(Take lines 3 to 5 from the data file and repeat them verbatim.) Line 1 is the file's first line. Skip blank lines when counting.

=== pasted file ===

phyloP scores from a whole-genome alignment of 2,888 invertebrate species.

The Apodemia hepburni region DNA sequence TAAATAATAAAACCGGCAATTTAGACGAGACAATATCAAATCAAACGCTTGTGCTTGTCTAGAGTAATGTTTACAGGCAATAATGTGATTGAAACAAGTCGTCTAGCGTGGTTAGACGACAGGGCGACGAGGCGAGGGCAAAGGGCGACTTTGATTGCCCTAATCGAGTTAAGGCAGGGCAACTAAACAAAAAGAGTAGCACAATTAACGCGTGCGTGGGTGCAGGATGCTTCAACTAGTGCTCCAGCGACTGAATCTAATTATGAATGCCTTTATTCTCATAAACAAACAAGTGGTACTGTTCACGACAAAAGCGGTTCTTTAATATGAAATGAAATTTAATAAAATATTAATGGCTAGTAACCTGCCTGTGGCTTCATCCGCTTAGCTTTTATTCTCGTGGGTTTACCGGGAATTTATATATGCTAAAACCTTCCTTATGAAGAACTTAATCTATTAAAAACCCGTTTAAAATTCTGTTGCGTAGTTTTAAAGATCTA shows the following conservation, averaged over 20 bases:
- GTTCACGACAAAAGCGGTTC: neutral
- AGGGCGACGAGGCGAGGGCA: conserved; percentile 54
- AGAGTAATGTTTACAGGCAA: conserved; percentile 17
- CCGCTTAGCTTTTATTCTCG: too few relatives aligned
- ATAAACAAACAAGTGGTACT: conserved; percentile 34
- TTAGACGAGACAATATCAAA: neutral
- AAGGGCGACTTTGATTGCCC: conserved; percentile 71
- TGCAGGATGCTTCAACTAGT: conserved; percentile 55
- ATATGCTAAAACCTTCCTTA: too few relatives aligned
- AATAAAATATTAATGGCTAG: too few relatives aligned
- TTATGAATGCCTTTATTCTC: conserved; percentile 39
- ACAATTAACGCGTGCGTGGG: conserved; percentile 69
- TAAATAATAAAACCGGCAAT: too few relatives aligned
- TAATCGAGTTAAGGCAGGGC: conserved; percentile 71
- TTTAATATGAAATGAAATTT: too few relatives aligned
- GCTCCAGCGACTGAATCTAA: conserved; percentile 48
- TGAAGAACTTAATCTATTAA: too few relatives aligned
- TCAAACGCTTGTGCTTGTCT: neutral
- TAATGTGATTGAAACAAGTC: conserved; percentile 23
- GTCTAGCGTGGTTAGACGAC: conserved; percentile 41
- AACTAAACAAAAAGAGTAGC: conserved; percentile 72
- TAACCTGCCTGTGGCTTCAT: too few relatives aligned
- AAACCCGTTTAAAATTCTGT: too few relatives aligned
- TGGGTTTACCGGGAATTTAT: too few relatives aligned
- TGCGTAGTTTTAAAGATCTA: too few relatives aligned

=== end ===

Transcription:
- GTTCACGACAAAAGCGGTTC: neutral
- AGGGCGACGAGGCGAGGGCA: conserved; percentile 54
- AGAGTAATGTTTACAGGCAA: conserved; percentile 17